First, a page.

- The Washington Times - Tuesday, January 27, 2015

While President Obama has spoken out repeatedly for greater human rights protections in countries all around the world, on Tuesday he found himself defending the close U.S. relationship with a nation that doesn’t even allow women to drive.

As he traveled to Saudi Arabia to pay his respects to the late King Abdullah, who died last week, Mr. Obama said the U.S. must balance its focus on human rights and equality with other vital issues, such as combating terrorism. Saudi Arabia has become an ally in the U.S.-led fight against the Islamic State, and the Obama administration and its allies also continue to court the Saudis’ help in thwarting Iran’s nuclear ambitions.

As Mr. Obama landed in Riyadh and was greeted by the country’s new king, Salman bin Abdul Aziz, he tried to explain the complicated U.S. relationship with Saudi Arabia. He also promised to continue to pressure the Saudis to correct human rights abuses and embrace a more modern world view.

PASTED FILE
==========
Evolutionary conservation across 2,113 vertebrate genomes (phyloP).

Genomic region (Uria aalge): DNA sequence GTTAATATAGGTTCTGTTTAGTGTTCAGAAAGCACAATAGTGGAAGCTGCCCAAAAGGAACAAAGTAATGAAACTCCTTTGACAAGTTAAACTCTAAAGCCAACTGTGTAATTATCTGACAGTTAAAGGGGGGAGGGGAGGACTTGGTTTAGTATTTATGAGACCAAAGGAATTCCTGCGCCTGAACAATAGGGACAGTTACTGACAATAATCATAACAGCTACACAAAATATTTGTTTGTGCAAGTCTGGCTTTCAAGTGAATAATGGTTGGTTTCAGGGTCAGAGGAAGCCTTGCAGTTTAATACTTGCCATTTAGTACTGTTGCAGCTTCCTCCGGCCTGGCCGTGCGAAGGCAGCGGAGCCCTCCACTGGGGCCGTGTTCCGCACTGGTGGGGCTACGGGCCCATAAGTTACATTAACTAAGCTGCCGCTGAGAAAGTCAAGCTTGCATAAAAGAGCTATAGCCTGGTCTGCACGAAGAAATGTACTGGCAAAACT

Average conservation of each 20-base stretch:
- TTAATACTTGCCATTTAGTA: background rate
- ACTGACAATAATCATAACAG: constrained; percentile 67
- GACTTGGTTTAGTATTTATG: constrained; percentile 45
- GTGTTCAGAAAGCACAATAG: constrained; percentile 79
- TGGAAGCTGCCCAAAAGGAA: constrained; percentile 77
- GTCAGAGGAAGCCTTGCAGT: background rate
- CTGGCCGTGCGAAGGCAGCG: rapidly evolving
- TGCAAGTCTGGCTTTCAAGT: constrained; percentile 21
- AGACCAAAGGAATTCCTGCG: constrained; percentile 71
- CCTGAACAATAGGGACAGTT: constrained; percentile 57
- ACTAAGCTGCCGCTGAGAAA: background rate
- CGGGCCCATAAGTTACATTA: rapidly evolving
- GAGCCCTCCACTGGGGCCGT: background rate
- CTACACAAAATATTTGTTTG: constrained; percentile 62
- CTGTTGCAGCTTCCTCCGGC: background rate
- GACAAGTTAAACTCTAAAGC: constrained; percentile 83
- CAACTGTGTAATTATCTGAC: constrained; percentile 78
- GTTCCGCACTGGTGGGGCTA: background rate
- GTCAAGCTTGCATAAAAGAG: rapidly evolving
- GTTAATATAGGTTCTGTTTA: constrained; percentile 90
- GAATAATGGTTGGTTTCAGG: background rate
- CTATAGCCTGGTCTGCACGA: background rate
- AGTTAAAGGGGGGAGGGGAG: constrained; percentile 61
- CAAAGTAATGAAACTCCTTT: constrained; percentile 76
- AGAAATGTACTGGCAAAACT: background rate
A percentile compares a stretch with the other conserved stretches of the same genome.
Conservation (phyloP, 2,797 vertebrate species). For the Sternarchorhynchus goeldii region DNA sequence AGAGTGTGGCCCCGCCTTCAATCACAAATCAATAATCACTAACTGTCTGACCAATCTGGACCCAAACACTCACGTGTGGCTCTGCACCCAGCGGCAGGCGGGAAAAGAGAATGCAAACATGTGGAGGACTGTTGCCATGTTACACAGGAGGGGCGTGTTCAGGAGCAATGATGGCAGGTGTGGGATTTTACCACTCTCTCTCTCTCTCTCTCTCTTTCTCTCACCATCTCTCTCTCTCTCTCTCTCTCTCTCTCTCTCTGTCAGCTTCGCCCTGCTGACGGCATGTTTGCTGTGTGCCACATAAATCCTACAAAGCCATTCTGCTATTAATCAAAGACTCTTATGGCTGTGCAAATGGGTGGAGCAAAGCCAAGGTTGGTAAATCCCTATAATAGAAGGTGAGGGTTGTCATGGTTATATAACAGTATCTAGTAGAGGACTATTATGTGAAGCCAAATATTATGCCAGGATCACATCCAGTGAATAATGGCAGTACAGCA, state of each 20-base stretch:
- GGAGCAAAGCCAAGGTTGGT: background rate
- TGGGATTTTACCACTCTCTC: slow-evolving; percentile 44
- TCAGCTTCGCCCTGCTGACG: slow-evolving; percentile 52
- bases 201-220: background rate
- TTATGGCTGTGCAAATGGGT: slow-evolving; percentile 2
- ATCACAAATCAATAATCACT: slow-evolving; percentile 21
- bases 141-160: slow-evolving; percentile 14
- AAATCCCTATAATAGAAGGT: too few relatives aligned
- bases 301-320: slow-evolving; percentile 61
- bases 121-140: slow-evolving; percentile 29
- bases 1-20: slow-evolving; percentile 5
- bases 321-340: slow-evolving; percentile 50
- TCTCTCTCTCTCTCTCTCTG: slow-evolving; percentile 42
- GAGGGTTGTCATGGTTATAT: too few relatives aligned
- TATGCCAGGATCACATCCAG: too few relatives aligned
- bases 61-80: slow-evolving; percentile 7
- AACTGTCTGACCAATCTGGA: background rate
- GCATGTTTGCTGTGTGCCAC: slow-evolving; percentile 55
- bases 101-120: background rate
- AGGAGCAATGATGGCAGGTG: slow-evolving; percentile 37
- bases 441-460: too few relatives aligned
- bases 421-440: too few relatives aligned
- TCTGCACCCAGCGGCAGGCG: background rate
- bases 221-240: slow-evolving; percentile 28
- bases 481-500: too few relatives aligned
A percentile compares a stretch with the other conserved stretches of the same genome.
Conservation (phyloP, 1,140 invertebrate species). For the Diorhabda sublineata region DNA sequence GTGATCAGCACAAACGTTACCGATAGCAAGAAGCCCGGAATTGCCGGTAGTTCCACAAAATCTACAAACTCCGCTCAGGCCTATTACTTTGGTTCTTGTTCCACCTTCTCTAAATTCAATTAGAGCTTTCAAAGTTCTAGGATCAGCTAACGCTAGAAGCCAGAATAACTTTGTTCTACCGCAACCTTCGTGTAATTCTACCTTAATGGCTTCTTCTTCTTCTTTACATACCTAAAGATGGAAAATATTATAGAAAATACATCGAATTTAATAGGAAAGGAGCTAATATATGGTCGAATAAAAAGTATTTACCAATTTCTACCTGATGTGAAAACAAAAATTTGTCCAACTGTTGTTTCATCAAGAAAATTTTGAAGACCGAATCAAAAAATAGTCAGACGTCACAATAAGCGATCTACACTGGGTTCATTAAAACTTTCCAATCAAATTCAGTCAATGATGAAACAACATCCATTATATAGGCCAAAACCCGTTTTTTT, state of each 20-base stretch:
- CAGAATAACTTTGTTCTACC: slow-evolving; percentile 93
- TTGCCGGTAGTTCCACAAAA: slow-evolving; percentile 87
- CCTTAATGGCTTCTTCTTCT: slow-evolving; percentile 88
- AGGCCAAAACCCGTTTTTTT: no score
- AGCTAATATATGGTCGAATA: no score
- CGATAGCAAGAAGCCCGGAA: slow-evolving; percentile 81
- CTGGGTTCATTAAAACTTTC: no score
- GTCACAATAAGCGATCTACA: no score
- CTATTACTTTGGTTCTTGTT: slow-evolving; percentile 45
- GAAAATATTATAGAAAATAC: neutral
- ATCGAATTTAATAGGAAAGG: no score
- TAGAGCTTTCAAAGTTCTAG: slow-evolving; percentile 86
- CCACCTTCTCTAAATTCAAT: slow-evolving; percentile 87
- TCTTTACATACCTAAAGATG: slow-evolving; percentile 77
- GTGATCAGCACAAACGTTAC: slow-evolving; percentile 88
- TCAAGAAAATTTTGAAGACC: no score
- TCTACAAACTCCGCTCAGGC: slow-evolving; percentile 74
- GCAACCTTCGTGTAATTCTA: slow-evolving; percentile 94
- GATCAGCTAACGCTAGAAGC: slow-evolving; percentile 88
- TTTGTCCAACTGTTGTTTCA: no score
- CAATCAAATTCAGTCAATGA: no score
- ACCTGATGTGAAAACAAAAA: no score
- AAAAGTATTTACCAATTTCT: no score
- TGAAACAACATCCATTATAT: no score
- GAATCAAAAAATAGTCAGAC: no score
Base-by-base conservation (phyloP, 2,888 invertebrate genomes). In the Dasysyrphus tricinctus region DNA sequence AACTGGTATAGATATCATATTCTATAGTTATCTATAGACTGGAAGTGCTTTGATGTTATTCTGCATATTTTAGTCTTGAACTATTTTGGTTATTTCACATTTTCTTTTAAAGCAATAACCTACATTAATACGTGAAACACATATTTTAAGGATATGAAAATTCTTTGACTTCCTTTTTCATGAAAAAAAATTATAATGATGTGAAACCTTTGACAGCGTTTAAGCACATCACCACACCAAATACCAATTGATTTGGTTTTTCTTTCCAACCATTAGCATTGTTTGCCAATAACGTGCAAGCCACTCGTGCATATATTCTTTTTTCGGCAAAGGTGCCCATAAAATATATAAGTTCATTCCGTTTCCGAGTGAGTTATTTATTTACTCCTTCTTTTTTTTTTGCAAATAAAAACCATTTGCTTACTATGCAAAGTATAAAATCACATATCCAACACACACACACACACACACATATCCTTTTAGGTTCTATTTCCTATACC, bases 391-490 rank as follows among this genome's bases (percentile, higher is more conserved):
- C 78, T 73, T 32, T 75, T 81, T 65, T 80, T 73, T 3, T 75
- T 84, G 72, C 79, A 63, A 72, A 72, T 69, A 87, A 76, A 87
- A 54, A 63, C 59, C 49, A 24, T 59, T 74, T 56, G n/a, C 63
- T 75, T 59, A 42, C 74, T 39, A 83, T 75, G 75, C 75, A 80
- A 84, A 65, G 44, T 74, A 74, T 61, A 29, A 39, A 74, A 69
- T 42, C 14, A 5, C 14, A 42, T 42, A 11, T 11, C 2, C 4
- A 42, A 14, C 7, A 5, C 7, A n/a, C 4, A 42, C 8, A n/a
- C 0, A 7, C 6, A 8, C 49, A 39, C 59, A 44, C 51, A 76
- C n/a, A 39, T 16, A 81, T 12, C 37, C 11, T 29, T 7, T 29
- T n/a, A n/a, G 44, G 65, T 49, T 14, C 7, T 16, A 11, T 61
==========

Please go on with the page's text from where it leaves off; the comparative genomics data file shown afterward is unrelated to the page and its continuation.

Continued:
“What I’ve found effective is to apply steady, consistent pressure, even as we are getting business done that needs to get done. And often times that makes some of our allies uncomfortable, it makes them frustrated,” Mr. Obama told CNN’s Fareed Zakaria in an interview that aired Tuesday. The interview was filmed before the president left India for Riyadh.

“Sometimes we have to balance our need to speak to them about human rights issues with immediate concerns we have in terms of countering terrorism and regional stability,” he continued. “But the trend line is one I will sustain throughout the rest of my presidency. And that is to make an argument to those friends and allies of ours that if they want a society that is going to be able to sustain itself in this age, they’re going to have to change how they do business.”

Mr. Obama, Secretary of State John Kerry, Sen. John McCain, Arizona Republican, Sen. Mark Warner, Virginia Democrat, and other U.S. lawmakers and officials are in Riyadh on Tuesday to pay respect to Abdullah.


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